It’s no secret I’m a huge fan of Margo Lanagan. From the moment I read “Baby Jane” in Red Spikes, I was captivated. Her prose is beautiful, her stories bizarre and/or haunting. I’ve joked that I want to be Margo Lanagan when I grow up.
So when I saw her book Cracklescape was out through Twelfth Planet Press I added it to my birthday list and hoped.
And my gorgeous friend came through with the goods (you know who you are!)
It took me a while to finish, for a variety of reasons. I read the first story and got midway through the second and stalled. In the carpark at circus the other day I devoured the rest of it, and I hope that has broken my reading drought!
To the stories. The first story, “The Duchess Dresser”, is about a haunted dresser. The main character finds his dreams taken over by the presence in the dresser, rather uncomfortably. I loved the way Tan (our main character) is pulled into the drama of the dresser, or rather, the presence from the dresser. It’s a little, intimate tale, and the characters are fully-rounded and believable.
The second story, “The Isles of the Sun”, can be read here. Shining sun people lure a town’s children away in a quasi pied-piper tale. The tale builds momentum and the prose is whimsical and delightful, and we’re kept guessing right until the end as to how the narrative will play out. Tragedy or joy? Anyone who is familiar with Margo Lanagan knows it could go either way.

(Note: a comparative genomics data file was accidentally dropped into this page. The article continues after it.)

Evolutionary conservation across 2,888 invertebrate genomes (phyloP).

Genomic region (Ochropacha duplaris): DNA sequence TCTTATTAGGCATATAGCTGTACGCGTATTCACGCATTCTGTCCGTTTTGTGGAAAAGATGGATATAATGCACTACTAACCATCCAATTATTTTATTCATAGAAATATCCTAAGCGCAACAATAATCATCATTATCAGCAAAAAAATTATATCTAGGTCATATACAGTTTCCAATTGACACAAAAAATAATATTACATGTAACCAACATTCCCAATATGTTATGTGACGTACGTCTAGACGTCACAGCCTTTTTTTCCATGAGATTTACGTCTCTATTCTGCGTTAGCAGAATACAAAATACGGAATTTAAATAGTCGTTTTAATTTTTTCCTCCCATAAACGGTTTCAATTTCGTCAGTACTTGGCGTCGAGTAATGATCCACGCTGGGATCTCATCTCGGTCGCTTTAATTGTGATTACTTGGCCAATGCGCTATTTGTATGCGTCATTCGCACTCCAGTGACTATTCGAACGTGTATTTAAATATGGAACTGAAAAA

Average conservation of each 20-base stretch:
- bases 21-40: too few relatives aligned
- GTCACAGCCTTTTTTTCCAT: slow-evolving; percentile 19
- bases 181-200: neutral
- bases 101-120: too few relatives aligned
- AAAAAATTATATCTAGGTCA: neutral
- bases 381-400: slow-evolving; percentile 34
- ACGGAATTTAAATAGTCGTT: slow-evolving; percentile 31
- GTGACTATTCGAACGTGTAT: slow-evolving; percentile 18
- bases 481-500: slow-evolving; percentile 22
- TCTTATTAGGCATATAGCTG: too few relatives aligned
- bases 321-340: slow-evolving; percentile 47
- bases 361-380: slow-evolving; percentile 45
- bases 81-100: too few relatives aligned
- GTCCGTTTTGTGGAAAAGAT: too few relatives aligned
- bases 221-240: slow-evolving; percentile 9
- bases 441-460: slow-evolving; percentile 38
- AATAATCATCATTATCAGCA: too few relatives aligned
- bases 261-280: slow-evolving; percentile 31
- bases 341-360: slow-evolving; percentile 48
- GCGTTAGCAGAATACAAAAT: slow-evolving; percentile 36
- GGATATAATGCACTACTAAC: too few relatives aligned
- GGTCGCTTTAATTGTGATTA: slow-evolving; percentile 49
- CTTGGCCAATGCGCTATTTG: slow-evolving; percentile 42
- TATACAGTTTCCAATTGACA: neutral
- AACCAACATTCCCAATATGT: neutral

The third, “Bajazzle”, gives us a creepy glimpse into a world populated by Sheela-na-gigs, and the discomfort of a man in this world. I really enjoyed this story, in a woman-scorned, vengeful kind of way. We read in the perspective of Don, an ordinary middle-aged man who no longer desires his wife after she “takes herself in hand” and becomes super fit. He is perturbed by the new subculture of “Sheelas”, but that doesn’t stop him appreciating a well-rounded, good-looking woman. This tale has a nasty twist, but I was very satisfied by it. I’m not sure how universal its appeal will be though!
The fourth, “Significant Dust”, tells of a girl who seeks exile in the middle of nowhere after a tragedy that befalls her family. Of all the stories I wanted this one developed further. Vanessa’s backstory is a satisfying slow reveal, a realistic depiction of the kind of family tragedy that is hard to move on from. The way relationships are explored in this story is fantastic, indeed to me it is the strength of the story. My gripe with the story is that the “odd goings-on” aren’t developed. There is more to this story and I wanted to sink my teeth into the bizarre. Maybe I missed something but I felt the oddness never resolved, was never explored enough for me to really grasp it. It felt kind of like a dream, something that just slips from your mind as you awaken. But maybe that’s the point?
I think my favourite story was “Bajazzle”, there is a lot of feminist comment in this story, but I’m sure many readers would be discomfited by it (and that’s what I love!) Highly recommend a read, and then another read to pick up what you missed the first time.